Track 2: Sustainability and Conservation of Built Heritage in the Americas
My research as the Martin Weaver Scholarship Grantee (APT 2018) is aiming to identify, understand the materiality, pathologies and condition of the timber used in the historic temple of Mrikula Devi in the Himalayas. The structure is believed to have been established prior to the 11th century AD with several restorations/reconversions done over time, the most recent being from the 16th century.
The temple is in the small hamlet of Udaipur in the Lahaul district of Himachal Pradesh, the Indian state in the Western Himalayan region. Since the reconversion (late 16th century), Mrikula Devi Temple has been a shrine dedicated to the Hindu goddess ‘Kali’, but given the layered historical narrative of the shrine, it is revered by Hindus and Buddhists alike – evidence of which is also seen in the architectural language of the temple. Typical of the Western Himalayan region, the structural assembly of the monument is of ‘Kathkunni’ or ‘cator and cribbage’ system, in which solid sawn timber members of various dimensions are laid horizontally with masonry which is usually adobe and mud. A fable has it that the timber used for the construction of the temple was sourced from one large tree of ‘deodar’ or the Himalayan cedar. A common native of the Western Himalayas, ‘Cedrus deodara’ or the Himalayan cedar is of deep cultural value as much as of material value: the majority of the significant architecture in the Western Himalayas owes its grandeur to the qualities and workability of this timber species.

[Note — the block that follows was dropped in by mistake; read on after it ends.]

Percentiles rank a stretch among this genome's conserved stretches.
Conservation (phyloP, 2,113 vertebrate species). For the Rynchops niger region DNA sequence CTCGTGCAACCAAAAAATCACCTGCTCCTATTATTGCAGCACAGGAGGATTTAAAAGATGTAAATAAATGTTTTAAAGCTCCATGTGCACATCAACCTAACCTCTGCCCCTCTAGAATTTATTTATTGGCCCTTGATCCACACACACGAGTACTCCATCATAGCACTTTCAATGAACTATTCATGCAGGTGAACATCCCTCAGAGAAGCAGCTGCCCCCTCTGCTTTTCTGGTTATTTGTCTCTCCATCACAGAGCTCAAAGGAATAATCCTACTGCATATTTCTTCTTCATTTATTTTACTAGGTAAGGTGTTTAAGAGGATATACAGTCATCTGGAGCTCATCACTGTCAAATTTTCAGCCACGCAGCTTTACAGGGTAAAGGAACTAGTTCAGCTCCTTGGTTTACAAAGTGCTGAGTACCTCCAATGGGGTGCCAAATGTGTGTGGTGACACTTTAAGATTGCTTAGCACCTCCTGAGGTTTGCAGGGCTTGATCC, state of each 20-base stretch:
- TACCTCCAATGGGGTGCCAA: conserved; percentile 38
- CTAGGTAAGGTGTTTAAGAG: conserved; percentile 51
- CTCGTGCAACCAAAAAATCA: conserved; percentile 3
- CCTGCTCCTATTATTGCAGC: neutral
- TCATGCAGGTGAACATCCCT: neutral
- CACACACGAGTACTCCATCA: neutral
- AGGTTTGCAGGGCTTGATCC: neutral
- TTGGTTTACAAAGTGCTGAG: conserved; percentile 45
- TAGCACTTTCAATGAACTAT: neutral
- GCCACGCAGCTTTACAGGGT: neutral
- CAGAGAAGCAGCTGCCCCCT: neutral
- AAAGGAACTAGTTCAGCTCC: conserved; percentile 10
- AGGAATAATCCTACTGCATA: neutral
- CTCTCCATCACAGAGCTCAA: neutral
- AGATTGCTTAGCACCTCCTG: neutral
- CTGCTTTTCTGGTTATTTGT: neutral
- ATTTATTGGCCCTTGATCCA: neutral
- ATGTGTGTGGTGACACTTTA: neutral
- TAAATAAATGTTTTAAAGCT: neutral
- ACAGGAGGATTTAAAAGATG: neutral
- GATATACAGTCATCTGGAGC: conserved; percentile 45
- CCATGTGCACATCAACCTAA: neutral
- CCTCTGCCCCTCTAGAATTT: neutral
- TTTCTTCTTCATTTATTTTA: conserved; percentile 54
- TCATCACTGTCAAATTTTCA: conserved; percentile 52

With the support of the Martin Weaver grant, the author’s is targeting to go beyond the religious narrative and seek scientific information on the historic timber, which is likely to be from different restorations/centuries, given the history of the structure. The first goal of this primary research is species identification/confirmation of the Himalayan cedar; followed by visual assessment for timber-related pathologies including an attempt at dendrochronology – all of which are being carried out keeping in mind the remoteness of the site.
An addition to existing literature and drawings, the author’s manually measured documentation of the temple in 2013 for the Archaeological Survey of India (the temple is listed as an ASI monument), are supporting the research by being a comparative to the conditions that exist at the site today. Some measures to stabilize the monument like shoring the interior ceiling had already been done in 2013 by the Archaeological Survey of India.
As the literature review is in process, planning and execution of the upcoming site visit in May 2019 would be imperative to the results of this research, which is likely to be one of the firsts of its kind done for historic structures in the Western Himalayan region.